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CMAJ. 1996 October 1; 155(7): 949–954.
PMCID: PMC1335460

Prevention and management of osteoporosis: consensus statements from the Scientific Advisory Board of the Osteoporosis Society of Canada. 7. Fluoride therapy for osteoporosis.

Abstract

OBJECTIVE: To present the latest findings on the use of fluoride in the treatment of osteoporosis. OPTIONS: Plain sodium fluoride (NaF), enteric-coated sodium fluoride (EC-NaF), sodium monofluorophosphate (Na2FPO4), slow-release sodium fluoride (SR-NaF); fluoride with a calcium supplement. OUTCOMES: Fracture and loss of bone mineral density in osteoporosis; increased bone mass, prevention of fractures and improved quality of life associated with treatment. EVIDENCE: Relevant clinical studies and reports were examined, with an emphasis on recent prospective, randomized, controlled trials. Clinical practices in European countries were also considered. VALUES: Reducing fractures, increasing bone mineral density and minimizing side effects of treatment were given a high value. BENEFITS, HARMS AND COSTS: NaF therapy stimulates bone formation and may be effective in preventing osteoporotic fractures. It may be an acceptable alternative treatment to estrogen or bisphosphonate therapy and useful in premenopausal and corticosteroid-induced osteoporosis and in some patients with mild osteogenesis imperfecta. Toxic effects are dependent on formulation and dosage. They include a range of gastrointestinal and musculoskeletal conditions. EC-NaF is associated with less toxicity than plain NaF; its gastrointestinal toxicity is negligible. Na2FPO4 has no gastrointestinal toxicity, but can give rise to skeletal toxicity. SR-NaF appears to have no side effects when given intermittently. Carcinogenicity has not been found in vivo with fluoride therapy, despite in vitro results. RECOMMENDATIONS: New data indicate that fluoride therapy should be re-evaluated as a potentially effective treatment of osteoporosis with minimal side effects. More studies are needed of slow-release fluoride formulations, intermittent treatment schedules and calcium supplementation of fluoride. Studies should be undertaken to see if it is advantageous to initiate treatment with antiresorptive agents before or in combination with fluoride. Conclusive data have not been presented regarding the benefit of any specific type of calcium supplement. Further studies on the basic mechanism of action of fluoride on the skeleton are necessary to evaluate fluoride's potential to stimulate bone formation therapeutically.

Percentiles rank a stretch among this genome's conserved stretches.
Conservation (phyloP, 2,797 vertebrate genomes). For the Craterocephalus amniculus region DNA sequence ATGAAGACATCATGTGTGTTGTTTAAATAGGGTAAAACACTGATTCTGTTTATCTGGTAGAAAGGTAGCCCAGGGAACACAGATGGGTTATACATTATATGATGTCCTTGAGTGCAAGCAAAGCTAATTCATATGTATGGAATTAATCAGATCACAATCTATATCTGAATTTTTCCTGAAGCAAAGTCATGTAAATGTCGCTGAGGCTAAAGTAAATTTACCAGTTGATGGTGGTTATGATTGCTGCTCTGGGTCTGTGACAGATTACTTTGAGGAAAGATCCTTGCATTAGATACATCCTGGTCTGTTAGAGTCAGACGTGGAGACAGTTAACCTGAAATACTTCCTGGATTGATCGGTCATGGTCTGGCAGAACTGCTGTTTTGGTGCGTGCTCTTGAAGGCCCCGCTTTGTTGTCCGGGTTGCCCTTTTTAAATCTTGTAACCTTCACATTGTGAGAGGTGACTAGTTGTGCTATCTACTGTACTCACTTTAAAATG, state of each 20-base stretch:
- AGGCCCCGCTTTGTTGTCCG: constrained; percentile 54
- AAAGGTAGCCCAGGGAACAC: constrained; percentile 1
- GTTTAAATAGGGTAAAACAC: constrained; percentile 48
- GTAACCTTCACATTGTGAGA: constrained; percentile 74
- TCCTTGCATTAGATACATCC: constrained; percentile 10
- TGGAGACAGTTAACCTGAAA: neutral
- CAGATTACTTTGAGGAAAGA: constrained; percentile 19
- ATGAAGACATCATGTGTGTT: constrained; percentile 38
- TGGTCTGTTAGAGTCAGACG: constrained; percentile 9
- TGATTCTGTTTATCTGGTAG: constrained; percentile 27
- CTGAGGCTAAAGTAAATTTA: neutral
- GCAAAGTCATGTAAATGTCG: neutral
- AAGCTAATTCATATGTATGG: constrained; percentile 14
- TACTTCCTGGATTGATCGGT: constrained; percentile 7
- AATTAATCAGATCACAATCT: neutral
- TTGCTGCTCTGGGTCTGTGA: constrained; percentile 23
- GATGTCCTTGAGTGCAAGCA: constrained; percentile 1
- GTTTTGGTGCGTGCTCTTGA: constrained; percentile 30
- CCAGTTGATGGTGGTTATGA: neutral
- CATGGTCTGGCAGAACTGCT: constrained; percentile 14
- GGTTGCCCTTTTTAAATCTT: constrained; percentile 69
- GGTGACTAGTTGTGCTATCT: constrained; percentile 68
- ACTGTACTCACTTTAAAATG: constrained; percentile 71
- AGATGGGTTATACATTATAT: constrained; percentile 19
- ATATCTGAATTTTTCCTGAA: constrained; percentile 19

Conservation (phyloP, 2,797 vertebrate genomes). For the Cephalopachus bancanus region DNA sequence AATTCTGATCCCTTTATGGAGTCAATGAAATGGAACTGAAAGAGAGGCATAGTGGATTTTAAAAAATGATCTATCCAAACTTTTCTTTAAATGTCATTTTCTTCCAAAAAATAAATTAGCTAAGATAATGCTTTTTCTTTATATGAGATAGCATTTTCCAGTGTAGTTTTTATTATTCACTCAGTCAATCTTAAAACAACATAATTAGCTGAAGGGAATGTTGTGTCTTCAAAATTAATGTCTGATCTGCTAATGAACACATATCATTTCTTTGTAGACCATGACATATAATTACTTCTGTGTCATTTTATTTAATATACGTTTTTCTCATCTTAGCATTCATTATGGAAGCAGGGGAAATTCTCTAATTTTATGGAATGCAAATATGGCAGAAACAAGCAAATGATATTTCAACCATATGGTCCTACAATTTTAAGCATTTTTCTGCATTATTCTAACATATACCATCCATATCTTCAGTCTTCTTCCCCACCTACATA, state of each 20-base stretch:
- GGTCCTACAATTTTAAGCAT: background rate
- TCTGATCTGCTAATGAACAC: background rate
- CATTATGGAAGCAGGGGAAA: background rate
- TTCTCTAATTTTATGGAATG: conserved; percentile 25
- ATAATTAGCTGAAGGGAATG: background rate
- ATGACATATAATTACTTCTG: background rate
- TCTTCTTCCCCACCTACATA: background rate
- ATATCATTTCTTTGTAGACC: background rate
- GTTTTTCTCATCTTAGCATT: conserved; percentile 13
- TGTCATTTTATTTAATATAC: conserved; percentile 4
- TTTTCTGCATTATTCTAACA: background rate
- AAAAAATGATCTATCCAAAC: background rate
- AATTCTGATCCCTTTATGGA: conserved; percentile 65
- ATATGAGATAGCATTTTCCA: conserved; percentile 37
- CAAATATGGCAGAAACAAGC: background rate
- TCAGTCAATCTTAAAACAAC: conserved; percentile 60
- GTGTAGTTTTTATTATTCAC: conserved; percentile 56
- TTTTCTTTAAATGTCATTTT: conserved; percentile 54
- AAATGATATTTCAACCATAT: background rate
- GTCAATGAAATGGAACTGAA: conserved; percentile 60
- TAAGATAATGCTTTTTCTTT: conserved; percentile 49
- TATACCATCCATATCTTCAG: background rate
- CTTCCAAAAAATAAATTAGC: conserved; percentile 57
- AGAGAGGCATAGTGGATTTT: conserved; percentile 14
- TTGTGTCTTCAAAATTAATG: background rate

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Selected References

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